5 Tips on How to Prepare Your Garden for Winter ...

Getting the garden ready for winter is just as important as preparing it for planting in the springtime. Here are 5 tips on how to prepare your garden for winter. These tips are a combination for a variety of gardens, instead of only a flower or vegetable garden.

5. Cut Back Perennials

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Cutting back the leaves of perennials not only makes a garden look less messy, but it also helps the plants be prepared for the spring. Geranium, iris, hosta, delphinium, and coreopsis are all prime examples of plants that should be cut back in the winter.

4. Invest in a Good Heater

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Outdoor ponds containing fish are susceptible to freezing, so investing in a quality heater is a must. Don’t opt for a cheap heating unit and take a chance of it malfunctioning half-way through the winter.

3. Cover Fragile Plants

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Burlap bags are optimal for covering rose bushes and other plants that can be easily damaged by harsh winter weather. There is also the option to spray plants with an anti-desiccant formula that coats the leaves and needles. This coating will help the plants retain moisture over the winter and can be applied a second time halfway through the winter season.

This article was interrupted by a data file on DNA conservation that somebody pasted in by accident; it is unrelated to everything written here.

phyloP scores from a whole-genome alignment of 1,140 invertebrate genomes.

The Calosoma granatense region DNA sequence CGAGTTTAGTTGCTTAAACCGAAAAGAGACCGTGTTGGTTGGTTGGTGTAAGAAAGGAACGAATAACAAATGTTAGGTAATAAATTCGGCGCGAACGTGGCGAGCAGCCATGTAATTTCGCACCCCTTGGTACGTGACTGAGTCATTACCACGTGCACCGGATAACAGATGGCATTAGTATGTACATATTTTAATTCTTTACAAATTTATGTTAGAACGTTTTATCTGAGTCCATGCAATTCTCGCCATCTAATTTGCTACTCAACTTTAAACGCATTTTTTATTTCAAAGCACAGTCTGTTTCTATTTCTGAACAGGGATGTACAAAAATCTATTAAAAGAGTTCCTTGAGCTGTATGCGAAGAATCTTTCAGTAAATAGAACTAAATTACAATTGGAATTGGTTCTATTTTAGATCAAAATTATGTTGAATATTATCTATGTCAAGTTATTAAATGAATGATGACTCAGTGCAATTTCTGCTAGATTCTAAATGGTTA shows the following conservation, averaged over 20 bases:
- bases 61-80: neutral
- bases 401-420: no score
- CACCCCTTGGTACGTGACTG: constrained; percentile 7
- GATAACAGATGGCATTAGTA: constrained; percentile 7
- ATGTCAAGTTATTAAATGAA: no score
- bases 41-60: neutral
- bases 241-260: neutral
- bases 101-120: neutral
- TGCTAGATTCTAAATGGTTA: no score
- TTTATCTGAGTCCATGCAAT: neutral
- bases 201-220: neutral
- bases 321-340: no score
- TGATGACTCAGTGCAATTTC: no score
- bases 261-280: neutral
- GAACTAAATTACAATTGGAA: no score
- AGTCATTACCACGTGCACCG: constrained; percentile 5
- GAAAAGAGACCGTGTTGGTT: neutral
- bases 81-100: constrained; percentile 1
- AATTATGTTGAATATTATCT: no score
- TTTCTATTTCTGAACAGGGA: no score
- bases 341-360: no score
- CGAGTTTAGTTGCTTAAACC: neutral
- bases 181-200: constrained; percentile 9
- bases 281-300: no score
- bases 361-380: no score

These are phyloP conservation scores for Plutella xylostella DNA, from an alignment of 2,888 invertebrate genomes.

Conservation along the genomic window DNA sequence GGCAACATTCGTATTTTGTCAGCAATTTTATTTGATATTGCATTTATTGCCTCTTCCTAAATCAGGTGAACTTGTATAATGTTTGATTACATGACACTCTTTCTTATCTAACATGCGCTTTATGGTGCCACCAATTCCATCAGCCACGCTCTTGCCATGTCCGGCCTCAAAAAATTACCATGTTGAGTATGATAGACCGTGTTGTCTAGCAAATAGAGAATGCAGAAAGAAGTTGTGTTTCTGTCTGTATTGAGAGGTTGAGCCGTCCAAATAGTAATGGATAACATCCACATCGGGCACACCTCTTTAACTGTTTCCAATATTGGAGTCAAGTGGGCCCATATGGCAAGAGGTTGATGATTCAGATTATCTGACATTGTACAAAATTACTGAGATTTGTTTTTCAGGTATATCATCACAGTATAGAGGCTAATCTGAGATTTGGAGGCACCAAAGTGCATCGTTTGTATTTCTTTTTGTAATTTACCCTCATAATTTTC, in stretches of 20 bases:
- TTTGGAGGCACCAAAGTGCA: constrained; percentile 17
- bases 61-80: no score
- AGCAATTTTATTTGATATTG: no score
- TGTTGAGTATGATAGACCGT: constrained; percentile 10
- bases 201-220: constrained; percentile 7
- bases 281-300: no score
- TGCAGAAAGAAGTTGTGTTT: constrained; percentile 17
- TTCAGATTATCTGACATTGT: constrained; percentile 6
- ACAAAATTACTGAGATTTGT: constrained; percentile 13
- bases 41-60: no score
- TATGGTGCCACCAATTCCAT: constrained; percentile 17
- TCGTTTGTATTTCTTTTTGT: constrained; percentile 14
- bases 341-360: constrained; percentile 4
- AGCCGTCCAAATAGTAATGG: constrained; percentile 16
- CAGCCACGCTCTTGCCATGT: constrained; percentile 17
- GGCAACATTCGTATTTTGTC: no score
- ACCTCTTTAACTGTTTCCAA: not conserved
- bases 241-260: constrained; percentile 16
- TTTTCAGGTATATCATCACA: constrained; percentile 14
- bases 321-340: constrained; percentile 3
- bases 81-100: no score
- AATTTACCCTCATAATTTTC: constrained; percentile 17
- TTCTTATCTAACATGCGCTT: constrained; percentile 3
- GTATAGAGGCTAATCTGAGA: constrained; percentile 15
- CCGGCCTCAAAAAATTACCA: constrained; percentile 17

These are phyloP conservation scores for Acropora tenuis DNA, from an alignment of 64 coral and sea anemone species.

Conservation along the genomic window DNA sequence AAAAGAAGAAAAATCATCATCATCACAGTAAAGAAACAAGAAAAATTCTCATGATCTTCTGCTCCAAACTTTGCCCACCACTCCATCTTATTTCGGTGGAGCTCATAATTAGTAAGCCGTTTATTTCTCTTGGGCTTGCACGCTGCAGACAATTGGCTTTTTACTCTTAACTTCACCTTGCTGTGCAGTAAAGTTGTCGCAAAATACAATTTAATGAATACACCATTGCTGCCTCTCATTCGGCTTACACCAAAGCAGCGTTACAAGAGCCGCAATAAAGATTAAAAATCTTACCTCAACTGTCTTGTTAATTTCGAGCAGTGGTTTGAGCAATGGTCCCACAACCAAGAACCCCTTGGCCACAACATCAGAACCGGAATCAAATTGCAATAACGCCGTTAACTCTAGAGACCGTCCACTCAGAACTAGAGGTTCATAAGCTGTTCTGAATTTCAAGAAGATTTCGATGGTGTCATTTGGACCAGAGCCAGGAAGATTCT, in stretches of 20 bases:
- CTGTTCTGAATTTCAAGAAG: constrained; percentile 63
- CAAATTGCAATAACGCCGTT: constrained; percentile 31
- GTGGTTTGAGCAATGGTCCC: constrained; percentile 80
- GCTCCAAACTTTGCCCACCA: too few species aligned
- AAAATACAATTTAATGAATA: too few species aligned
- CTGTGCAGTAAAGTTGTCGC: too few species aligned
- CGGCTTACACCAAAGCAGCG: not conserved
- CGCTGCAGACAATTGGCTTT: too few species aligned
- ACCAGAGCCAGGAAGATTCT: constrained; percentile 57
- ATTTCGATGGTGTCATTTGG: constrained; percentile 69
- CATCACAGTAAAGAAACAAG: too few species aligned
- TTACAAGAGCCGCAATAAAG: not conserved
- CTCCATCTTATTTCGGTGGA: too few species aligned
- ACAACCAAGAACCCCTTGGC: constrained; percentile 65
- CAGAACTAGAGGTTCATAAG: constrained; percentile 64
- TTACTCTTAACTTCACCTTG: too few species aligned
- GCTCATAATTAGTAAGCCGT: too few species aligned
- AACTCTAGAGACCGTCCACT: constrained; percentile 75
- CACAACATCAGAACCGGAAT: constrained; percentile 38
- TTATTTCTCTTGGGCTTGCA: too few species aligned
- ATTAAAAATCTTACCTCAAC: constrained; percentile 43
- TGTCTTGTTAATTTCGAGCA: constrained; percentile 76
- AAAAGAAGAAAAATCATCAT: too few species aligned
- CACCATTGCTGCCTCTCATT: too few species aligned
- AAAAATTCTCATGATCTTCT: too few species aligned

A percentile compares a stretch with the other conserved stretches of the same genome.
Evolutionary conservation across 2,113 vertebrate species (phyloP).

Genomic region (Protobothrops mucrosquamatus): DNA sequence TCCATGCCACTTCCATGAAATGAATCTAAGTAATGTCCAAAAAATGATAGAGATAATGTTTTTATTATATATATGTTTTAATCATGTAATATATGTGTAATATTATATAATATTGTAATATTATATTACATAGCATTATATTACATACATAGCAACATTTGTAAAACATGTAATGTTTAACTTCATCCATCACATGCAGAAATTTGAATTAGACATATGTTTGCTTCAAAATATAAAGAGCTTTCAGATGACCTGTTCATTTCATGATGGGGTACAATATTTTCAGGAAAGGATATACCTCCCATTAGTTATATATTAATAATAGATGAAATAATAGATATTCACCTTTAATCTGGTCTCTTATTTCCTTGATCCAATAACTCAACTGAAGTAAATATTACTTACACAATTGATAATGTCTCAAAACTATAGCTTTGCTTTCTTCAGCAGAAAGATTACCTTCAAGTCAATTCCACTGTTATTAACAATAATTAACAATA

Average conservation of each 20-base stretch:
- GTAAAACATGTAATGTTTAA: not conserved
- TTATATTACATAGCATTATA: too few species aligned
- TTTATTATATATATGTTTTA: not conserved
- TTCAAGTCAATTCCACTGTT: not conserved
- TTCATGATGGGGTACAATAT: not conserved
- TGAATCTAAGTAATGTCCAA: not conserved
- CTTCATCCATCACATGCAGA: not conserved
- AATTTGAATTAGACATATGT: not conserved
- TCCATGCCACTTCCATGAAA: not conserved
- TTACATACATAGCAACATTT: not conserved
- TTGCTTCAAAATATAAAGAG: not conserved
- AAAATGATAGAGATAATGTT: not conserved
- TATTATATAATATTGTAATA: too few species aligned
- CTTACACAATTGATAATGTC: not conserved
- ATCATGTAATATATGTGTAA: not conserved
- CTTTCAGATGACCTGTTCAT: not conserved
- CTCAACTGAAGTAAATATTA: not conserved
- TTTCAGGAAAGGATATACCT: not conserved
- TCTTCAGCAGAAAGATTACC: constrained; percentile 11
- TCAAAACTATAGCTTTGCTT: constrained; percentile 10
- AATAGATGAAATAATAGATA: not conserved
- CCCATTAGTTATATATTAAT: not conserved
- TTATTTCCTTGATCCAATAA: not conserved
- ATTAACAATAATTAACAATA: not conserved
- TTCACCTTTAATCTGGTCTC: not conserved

2. Till in Dead Plants

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When the vegetable garden is finished with production, pulling out the large plants and tilling the entire garden will make it much easier in the spring. Turning in the old plant material will also benefit the soil by providing some additional nutrients.

1. Mulch Where Necessary

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A little bit of mulch can work wonders for sensitive plants. Wait until after the first big frost to do this, so the mulch doesn’t create warmer soil and cause rotting. You can use dead leaves, dried grass, straw, or wood chips. Hardy perennials don’t usually require any mulch.

Some of these tips are best used when the warmer weather is definitely over. Cold weather might hit for a week and then suddenly warm up, so be sure the winter is actually here before you start covering and mulching plants. Do you have plants that you used to winterize and later found out you didn’t have to? What other types of winterization do you perform on your garden areas?

Top Photo Credit: Klearchos Kapoutsis

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